Here I’m documenting one of the most useful things I’ve come across during Windows Phone 8 application development.

The default native dialog box for Windows Phone 8 is actually really good especially when you are extending it using Coding4Fun Toolkit ( It allows you to further customize the content inside of the prompt.

In one of my Windows Phone 8 projects, I was asked to create a fully customized dialog box that looks nothing like the native dialog box. I was able to achieve this very easily by extending Coding4Fun Toolkit’s MessagePrompt class and editing the default template.



The result was a really flexible pop up system with the consistent look. It looked awesome and fit well with the artistic theme of the app.

Here is a steps I used to create this.

1. Create a custom ControlTemplate that doesn’t have that border thingy… I can just add the following template to App.xaml.

<ControlTemplate x:Key="MsgPropmtNoBorder" TargetType="c4f:MessagePrompt">
    <Grid VerticalAlignment="Stretch">
        <Rectangle Fill="{StaticResource TransparentBrush}" />

        <Border VerticalAlignment="Top"    
        	Background="{TemplateBinding Background}"    
        	BorderBrush="{StaticResource PhoneForegroundBrush}">

        	<StackPanel Margin="10">
        			Text="{TemplateBinding Title}"    
        			TextWrapping="Wrap" FontFamily="Segoe WP Light" />
        		<ContentPresenter Content="{TemplateBinding Body}" />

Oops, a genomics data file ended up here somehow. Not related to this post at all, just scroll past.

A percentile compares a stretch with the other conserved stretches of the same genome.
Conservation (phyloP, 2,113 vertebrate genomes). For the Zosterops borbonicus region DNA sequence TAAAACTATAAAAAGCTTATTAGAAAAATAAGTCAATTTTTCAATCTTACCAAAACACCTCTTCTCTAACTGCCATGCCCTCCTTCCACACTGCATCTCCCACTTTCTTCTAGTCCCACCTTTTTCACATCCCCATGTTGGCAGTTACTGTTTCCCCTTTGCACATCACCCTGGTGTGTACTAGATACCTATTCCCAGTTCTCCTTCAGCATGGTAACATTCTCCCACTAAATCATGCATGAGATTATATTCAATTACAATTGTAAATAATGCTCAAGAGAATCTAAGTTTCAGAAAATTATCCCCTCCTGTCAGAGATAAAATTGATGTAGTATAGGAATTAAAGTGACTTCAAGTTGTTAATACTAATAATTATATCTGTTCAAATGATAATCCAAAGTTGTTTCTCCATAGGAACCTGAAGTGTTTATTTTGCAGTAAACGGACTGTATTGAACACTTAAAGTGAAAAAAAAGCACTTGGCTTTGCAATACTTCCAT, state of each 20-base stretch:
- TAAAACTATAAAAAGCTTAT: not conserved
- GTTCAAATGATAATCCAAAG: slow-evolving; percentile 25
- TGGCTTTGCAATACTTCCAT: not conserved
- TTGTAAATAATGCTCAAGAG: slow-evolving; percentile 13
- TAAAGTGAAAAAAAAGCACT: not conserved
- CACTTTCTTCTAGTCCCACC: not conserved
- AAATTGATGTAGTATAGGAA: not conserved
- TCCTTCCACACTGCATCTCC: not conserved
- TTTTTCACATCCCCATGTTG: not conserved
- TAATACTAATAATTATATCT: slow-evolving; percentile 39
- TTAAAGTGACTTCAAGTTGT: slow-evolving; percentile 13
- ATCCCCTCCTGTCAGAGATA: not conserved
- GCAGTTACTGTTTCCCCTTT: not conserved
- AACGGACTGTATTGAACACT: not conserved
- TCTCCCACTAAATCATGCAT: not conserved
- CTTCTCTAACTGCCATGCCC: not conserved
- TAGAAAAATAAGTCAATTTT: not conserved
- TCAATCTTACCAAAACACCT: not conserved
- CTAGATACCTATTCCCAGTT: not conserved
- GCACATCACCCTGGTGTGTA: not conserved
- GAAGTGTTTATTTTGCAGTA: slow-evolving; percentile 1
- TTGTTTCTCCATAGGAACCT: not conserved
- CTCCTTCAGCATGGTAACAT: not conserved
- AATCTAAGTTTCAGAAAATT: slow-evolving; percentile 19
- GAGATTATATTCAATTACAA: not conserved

HorizontalAlignment="Center" />


2. Create a class that extends Coding4Fun.Toolkit.Controls.MessagePrompt. This primarily sets up the “blank” pop up system and provides means to insert elements in it.

using Coding4Fun.Toolkit.Controls;
public class CustomPopup : MessagePrompt
    // Add some member variables here... e.g. bodyGrid to store the top level grid element

    public CustomPopup()
        // Custom popup styling
        this.Template = (ControlTemplate)App.Current.Resources["MsgPropmtNoBorder"]; 
        this.Background = new SolidColorBrush(Colors.Transparent);
        this.VerticalAlignment = System.Windows.VerticalAlignment.Center;
        this.VerticalContentAlignment = System.Windows.VerticalAlignment.Center;

        // Remove the standard circular button
        this.ActionPopUpButtons.RemoveAll(new Predicate<button>(delegate(Button arg) { return true; }));

        // Do any further initialization. e.g. loading some elements into the popup

The above code is the basic constructor. For the app I built, the pop up was divided into three parts, so I created one Grid element with three different grids in them. Then I added methods to put buttons, set titles. set body content, etc…

I used the method I mentioned here to inject xaml based custom controllers into the popup. So something like below in the constructor.

this.bodyGrid = (Grid)XamlControl.CreateControl(@"CUI/PopupGrid.xml", null) = bodyGrid.FindName("PopupGridTop") as Grid;
this.middle = bodyGrid.FindName("PopupGridMiddle") as Grid;
this.bottom = bodyGrid.FindName("PopupPanelBottom") as StackPanel;

Then simply wrote methods that sets the title in and sets body in this.middle, etc etc…